For Skilled Workers making entry clearance applications, clarification might be included in a defined certificate of sponsorship application job description section, in the same way you might include calculations for salaries close to the minimum salary requirement where hours of work per week need to be considered at this earlier stage.
Other changes in the employment routes
There are many other minor technical changes. These include jury service and attending court as a witness being added to the list of reasons where absences from employment are permitted for continuity of employment assessments, for example for settlement applications or curtailment of visas.
As always, changes have been made to reflect relevant international and trade agreements. Nationals and permanent residents from Australia applying for the Global Business Mobility – Expansion Worker route will not need to show that they have worked for their overseas employer for the 12 months prior their application. And nationals from New Zealand are now able to apply for the Youth Mobility Scheme up to the age of 35, rather than 30, and the length of stay has been increased from two to three years.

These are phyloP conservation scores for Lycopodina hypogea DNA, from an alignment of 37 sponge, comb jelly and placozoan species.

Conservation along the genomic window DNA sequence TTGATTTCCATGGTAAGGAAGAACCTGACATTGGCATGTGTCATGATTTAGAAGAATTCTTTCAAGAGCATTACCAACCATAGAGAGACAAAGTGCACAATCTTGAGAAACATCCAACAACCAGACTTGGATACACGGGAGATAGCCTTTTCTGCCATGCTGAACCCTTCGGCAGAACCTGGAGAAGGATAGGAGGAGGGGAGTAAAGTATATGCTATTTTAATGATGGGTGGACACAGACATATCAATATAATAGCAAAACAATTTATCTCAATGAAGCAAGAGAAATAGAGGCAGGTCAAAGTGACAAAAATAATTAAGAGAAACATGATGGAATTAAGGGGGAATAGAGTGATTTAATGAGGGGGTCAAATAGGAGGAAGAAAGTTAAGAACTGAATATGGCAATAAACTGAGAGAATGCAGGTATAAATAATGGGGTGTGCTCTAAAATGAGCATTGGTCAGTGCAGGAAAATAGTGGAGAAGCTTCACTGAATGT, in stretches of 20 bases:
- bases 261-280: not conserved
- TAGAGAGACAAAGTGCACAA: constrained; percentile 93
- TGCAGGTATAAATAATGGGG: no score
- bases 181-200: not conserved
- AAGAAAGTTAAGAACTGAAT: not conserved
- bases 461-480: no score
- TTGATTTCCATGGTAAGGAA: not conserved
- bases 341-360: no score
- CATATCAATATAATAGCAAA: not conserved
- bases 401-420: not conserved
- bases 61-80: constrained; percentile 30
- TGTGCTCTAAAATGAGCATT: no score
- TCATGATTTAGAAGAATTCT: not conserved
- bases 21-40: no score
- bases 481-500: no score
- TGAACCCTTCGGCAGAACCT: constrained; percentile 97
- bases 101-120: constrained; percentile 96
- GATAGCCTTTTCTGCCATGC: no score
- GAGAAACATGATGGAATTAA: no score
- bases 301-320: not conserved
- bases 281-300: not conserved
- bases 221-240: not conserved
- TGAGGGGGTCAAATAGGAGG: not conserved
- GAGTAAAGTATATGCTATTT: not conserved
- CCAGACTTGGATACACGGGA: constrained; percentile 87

Evidential requirements have been clarified for the Global Talent route in Appendix Global Talent at APP GT16-26. And the settlement requirements have been updated to allow time spent as a Representative of an Overseas Business to be included as part of the three or five year continuous residence period.
The annual start date for Poultry Workers in the Seasonal Worker route is amended from 18 October to 2 October each year. And the minimum guaranteed hours for those working in horticulture has also been set at 32 hours a week.
Lawful and continuous residence